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The 11 Questions to Ask Yourself Before Moving to New York

New York City
by Yulia Denisyuk Feb 26, 2016

1. Do you have storage for your car?

You do not need a car to live in this city. Plenty of cars crowd the roads of New York, but most of them belong to competing camps of yellow taxis and Uber Toyota Priuses. You will not be needing your car anytime soon, especially if you live in Manhattan. Instead, get to know the MTA system intimately, because your happiness will be directly correlated to a convenience factor, which is, in turn, a function of walking distance to a subway station.

2. Are you a morning person?

Morning does not start before 9am. I caught on to this quite quickly, but my first few weeks in New York I would arrive to work bright and early by 8am, only to find a locked door and an empty office. Because we are ahead of the rest of the country, or perhaps because we did not finish working until 8pm the night prior, we do not start our mornings before we have had our first Stumptown Coffee Roasters flat white at 9am.

3. Do you have serious coin for rent?

Great apartments are a hot commodity. Unless you are a millionaire, your New York living arrangements are going to be sub-par to the rest of the country. During my New York apartment hunt, I had to scale down my needs quite quickly. I used to pay $900 for a new two-­bedroom apartment in the Midwest and could neither afford nor bring myself to rent a studio in Chelsea for $4,000. If you are lucky, you will have a separation between your bathroom, kitchen, living, and sleeping areas. And if your place is bigger than a 10×10 box, has a washing machine in the apartment, and does not face a brick wall, congratulate yourself because you have arrived.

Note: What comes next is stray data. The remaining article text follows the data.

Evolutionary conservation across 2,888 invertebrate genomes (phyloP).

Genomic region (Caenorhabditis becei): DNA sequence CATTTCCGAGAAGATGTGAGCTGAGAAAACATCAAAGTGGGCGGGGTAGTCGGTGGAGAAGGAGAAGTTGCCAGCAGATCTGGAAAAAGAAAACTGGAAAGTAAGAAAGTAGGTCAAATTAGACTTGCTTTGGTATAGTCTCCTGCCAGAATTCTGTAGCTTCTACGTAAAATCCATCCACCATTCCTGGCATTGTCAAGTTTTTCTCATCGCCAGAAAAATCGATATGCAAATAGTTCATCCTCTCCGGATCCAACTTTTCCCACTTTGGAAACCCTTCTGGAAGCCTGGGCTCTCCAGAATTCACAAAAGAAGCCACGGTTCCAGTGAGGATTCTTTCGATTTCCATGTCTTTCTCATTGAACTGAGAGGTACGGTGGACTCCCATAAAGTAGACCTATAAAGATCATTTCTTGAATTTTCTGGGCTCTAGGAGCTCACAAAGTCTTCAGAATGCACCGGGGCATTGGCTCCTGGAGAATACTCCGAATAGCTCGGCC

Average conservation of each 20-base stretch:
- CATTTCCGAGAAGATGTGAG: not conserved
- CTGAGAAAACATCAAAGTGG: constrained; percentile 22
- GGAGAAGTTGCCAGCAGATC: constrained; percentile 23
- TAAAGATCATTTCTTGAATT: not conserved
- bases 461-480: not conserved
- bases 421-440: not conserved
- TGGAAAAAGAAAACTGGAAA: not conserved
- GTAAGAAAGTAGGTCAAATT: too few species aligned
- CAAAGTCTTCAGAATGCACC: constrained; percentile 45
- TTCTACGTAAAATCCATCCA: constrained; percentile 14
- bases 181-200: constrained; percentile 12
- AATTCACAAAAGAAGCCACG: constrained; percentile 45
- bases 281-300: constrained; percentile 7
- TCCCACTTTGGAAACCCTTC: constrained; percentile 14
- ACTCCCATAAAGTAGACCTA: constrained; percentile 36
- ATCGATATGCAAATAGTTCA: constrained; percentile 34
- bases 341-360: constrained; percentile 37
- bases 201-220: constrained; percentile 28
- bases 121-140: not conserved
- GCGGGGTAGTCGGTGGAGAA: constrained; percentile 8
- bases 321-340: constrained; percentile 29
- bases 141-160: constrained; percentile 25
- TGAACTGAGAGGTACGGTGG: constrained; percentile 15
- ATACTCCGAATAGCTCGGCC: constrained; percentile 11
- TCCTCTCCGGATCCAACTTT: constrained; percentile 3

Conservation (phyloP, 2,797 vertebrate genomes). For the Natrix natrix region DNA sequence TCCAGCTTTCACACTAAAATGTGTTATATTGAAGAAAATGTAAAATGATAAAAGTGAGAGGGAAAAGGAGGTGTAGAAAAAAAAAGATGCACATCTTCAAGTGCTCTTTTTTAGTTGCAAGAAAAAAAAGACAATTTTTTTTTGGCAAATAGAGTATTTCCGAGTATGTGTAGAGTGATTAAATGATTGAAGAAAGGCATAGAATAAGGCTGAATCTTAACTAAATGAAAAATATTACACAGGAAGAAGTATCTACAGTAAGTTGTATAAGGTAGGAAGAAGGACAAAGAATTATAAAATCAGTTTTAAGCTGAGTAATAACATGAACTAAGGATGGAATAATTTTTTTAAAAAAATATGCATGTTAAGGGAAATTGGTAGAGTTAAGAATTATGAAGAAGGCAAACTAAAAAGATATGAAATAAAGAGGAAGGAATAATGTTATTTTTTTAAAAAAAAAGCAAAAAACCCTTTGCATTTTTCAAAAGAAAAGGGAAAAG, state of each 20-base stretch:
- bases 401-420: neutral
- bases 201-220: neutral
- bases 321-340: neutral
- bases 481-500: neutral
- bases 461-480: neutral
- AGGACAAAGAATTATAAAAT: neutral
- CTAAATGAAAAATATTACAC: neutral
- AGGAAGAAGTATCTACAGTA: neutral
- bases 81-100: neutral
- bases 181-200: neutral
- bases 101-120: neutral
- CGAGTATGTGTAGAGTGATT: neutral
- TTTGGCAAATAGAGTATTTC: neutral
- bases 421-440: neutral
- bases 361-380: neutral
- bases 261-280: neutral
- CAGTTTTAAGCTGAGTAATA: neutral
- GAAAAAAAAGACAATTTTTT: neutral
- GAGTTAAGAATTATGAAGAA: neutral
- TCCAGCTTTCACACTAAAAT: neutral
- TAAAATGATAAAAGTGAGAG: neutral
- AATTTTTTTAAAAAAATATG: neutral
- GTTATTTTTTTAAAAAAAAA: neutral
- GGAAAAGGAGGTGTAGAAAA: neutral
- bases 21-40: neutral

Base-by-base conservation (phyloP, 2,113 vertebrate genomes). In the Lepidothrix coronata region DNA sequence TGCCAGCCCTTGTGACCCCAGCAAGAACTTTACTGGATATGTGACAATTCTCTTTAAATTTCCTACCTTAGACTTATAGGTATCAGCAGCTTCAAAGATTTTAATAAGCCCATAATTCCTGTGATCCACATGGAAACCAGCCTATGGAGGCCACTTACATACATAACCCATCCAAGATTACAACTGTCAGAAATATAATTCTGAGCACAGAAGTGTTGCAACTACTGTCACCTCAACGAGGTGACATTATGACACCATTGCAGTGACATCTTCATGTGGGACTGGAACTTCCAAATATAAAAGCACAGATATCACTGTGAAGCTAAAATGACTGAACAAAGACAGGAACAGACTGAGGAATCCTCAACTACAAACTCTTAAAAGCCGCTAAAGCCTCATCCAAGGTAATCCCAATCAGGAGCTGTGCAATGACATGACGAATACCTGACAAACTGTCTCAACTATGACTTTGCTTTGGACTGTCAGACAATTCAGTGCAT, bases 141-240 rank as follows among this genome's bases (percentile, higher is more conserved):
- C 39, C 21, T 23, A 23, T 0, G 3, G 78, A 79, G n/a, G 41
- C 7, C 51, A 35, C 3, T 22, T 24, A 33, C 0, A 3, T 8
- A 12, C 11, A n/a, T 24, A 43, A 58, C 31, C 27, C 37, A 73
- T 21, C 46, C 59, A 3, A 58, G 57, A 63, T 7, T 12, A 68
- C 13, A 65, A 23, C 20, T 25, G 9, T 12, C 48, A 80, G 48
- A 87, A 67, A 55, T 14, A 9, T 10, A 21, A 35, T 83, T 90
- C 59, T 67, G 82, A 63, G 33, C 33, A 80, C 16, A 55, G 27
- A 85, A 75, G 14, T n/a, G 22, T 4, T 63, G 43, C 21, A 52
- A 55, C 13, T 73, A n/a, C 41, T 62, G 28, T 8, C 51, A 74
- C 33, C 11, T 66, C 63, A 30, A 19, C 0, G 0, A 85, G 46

4. Are you looking for a long-term boyfriend/girlfriend?

Serious dating in New York is difficult to come by. My single friends, if your plan is to move to New York to increase your chances of finding a mate, I have bad news for you. You will meet many people in New York, but it is unlikely these encounters will lead anywhere serious. We have been spoiled by Tinder, and Bumble, and Hinge, and that handsome guy we met at Plunge last weekend. We all have too many options and behave like hungry gluttons at an all­-you-­can-­eat buffet. We are also incredibly busy building careers, and if your date lives in Bushwick and you do on Upper West Side, then…

5. Is your knowledge of subway etiquette up to scratch?

Subway etiquette is a real thing. Please remember this when you move to New York. Eye contact is rude. Out in public, we avoid interaction at all costs. We do not want you to look at us, talk to us, and interrupt our ‘in-­transit listening time’ in any way. The worst offenders (unfortunately these will often be locals) disregard your physical space completely and will step on you, breathe in your face, and spread their legs, bags, and whatever else they have onto the fellow subway passengers. Please don’t be a jerk and don’t do that.

6. And can you handle complex subway systems?

Subway lines do not always stop when they are supposed to. You will get used to paying attention to the loudspeaker announcements warning you that the train will change to express by the 34th. I’ve missed many a stop by not listening and going as far as Columbia when I needed to get off at 72nd Street. On weekends, some trains have limited service or don’t run at all. The R, the M, and the C are the most notorious, but you should check all services with the MTA because the trains will be running. Unless they won’t.